As survey shows 77% believe cruel TCM practices should stop, firms under pressure

By Zhang Yiqian Source:Global Times Published: 2016-4-26 19:41:11

For centuries, traditional Chinese medicine (TCM) cures have included animal body parts, such as rhinoceros horns, black bear bile or deer antlers. Recently, concerns over animal protection have become more common, and those who manufacture the ancient medicine are being pushed to make changes.

Doctors prepare prescriptions in a TCM hospital. Photo: IC

A recent report from the Ta Foundation, an animal rights NGO, which found that highly paid, well-educated people are the most likely to use, and oppose the use of, products made from controversial animal parts such as black bear bile, has reignited the perennial debate over the ancient system.

"The report showed that the major buyers of bear bile products work in the media, finance and medical sectors and most of them are young people, even though they are aware of the cruelty," said Zhang Xiaohai, executive secretary-general of the Ta Foundation.

The report found that about 77 percent of 1,892 respondents from 27 cities said "the cruel behavior should be stopped" while 21 percent were aware of the brutality of the extraction process but believe that there is no alternative way to collect the medicines.

Using the data to show that such TCM medicines are losing popularity, the NGO has demanded TCM companies stop producing these products.

In recent years, animal rights groups' criticisms of TCM companies have become louder and louder, urging the firms to stop using rare animals and plants in their products - a practice they regard as both cruel and destructive.

Some companies have started raising their own animals or growing their own herbs instead of taking them from the wild, so they can sell medicines that many people believe are beneficial without damaging the ecosystem. But activists are pushing for more.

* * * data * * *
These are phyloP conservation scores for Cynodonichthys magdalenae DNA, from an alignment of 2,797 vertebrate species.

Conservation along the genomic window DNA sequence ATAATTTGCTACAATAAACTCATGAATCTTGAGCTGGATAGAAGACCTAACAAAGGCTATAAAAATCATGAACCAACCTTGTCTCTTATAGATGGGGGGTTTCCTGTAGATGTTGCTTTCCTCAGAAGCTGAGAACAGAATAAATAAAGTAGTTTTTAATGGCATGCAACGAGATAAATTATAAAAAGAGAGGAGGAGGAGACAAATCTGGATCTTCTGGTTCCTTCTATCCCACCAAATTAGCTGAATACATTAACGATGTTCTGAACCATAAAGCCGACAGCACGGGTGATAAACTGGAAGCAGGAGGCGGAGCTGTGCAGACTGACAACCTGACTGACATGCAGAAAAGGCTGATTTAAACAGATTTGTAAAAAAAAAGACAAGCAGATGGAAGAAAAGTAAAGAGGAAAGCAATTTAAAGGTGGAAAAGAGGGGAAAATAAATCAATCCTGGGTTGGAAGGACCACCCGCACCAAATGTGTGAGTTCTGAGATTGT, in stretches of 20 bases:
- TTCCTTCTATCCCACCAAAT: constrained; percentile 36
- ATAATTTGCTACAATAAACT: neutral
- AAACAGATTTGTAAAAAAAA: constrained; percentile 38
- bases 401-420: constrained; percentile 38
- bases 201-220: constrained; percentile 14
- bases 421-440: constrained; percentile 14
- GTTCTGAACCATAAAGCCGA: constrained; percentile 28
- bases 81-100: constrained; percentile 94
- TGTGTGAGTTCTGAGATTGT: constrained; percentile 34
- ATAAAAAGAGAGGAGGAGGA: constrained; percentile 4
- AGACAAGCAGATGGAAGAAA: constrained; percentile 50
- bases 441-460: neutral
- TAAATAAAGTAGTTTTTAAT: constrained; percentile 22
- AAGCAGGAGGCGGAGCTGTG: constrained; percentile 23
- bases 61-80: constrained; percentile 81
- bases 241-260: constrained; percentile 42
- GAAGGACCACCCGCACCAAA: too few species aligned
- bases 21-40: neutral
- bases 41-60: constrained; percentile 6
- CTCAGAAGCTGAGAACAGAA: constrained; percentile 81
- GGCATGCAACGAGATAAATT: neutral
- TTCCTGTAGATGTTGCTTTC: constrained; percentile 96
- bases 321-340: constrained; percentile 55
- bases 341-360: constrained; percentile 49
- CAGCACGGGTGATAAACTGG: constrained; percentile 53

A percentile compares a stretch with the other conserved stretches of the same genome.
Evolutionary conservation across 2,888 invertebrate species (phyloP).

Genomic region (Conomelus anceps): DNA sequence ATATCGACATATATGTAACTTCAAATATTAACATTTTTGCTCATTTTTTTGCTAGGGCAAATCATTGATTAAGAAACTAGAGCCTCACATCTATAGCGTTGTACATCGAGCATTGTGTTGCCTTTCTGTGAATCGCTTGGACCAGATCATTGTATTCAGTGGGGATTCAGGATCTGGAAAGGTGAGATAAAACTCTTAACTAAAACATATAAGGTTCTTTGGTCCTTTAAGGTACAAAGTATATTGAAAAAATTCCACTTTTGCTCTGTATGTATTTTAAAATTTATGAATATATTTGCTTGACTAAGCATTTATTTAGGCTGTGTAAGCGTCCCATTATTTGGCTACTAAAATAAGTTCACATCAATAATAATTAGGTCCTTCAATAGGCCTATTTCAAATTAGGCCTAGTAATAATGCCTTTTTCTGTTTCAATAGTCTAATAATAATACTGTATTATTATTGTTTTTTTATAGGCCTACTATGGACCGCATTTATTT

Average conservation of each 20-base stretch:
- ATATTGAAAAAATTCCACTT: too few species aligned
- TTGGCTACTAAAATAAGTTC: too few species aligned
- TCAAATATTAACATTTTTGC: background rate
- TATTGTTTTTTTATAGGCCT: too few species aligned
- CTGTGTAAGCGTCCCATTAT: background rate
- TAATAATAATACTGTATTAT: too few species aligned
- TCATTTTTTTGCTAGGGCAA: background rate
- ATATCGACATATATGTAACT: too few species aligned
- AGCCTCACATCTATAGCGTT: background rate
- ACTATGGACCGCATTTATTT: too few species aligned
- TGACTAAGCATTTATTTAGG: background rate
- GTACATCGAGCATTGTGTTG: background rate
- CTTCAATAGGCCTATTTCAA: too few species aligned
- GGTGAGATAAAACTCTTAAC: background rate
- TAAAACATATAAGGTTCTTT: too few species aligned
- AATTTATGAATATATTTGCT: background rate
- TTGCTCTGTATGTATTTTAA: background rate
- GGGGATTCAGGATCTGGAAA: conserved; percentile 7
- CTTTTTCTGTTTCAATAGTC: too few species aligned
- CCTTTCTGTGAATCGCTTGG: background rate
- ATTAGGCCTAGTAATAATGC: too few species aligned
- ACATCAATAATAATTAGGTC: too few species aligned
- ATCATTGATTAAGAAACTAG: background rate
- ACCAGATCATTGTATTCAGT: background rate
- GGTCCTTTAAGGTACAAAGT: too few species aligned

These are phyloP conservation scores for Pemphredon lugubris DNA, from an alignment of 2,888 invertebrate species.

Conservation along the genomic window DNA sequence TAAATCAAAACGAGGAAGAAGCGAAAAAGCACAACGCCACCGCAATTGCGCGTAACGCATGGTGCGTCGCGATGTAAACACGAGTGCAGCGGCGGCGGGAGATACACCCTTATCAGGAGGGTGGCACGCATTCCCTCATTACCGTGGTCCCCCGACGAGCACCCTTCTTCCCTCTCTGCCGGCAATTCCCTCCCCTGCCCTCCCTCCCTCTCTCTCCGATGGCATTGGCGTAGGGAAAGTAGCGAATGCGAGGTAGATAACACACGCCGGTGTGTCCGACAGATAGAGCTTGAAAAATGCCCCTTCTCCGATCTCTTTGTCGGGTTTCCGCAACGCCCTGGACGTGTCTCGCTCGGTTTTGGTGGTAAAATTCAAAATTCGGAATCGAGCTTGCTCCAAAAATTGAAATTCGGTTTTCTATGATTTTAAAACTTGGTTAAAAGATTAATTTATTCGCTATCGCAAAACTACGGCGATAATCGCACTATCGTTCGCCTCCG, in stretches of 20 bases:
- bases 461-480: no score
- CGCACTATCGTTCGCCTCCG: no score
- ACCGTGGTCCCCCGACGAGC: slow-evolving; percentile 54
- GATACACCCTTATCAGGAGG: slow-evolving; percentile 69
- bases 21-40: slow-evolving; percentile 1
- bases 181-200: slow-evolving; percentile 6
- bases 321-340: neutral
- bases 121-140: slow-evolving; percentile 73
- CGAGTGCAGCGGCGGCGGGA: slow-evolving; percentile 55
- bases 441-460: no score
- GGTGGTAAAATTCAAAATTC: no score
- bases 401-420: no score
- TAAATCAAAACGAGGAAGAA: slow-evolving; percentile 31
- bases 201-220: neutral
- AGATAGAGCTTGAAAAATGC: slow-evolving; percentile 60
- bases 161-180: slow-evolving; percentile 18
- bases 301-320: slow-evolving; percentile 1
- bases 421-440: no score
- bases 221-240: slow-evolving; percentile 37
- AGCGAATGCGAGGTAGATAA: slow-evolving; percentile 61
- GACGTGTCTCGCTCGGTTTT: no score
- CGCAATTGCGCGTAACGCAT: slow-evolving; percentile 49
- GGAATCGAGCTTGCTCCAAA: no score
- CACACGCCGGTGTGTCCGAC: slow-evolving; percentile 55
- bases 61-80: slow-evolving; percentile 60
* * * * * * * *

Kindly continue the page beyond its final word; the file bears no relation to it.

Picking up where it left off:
Traditional view 

Despite the controversy, products made from animals are not hard to find. A simple search returns thousands of results including "authentic deer antler and bear bile."

Fang Chiqiu, a Beijing resident, said he knows his landlord buys deer antlers from acquaintances. The landlord, a billionaire real estate developer, buys these materials and processes them himself into healthcare products and then eats the end result.

Ancient TCM texts describe a variety of animal parts as having medicinal qualities, including tiger bones, black bear bile and deer antlers, and explain how they should be used.

For example, Bencao Gangmu, a classical TCM text written by 16th Century herbalist Li Shizhen, describes tiger bones as being able to cure all sorts of aches and animal bites, and deer antlers as curing weakness, dizziness and fatigue.

Till this day, these animal parts are still regarded by many in China as the most effective way to defeat disease, despite - or perhaps because of - the steep price tag. A single gram of bear bile can be sold on the market for more than 100 yuan ($15).

Water buffalo horns that are used to substitute rhinoceros horns in TCM. Photo: IC

TCM under fire

In recent years, the media and animal protection groups have pushed for a ban on trading and medical uses of these animal body parts.

One widely reported case is the consumption of the endangered devil ray. According to WildAid, an NGO based in San Francisco, over 90 percent of devil ray sales occur in Guangzhou, South China's Guangdong Province. Conservationists believe this trade is threatening the very existence of the species.

Black bear bile is another topic that has garnered increasing attention in recent years due to its cruelty. In order to extract the bile, a metal tube is inserted into the bear's gallbladder, with the other end permanently and painfully sticking out of the bear's skin, dripping bile which is then collected.

Right now, there are more than 20 types of medicine that use black bear bile as an active ingredient.

The Ta Foundation's Zhang Xiaohai said beside the cruelty, the NGO also opposes the black bear bile medicines because it doesn't have the advertised effect. Besides, many of the bears treated this way are diseased and their bile can cause cancer.

A TCM doctor in Nanjing University Hospital in East China's Jiangsu Province told the Global Times that he doesn't think such ingredients are completely necessary for the development of TCM. In fact, some ingredients are overrated.

"There are many different kinds of traditional medicine, there is more than one ingredient that can treat a disease," he said.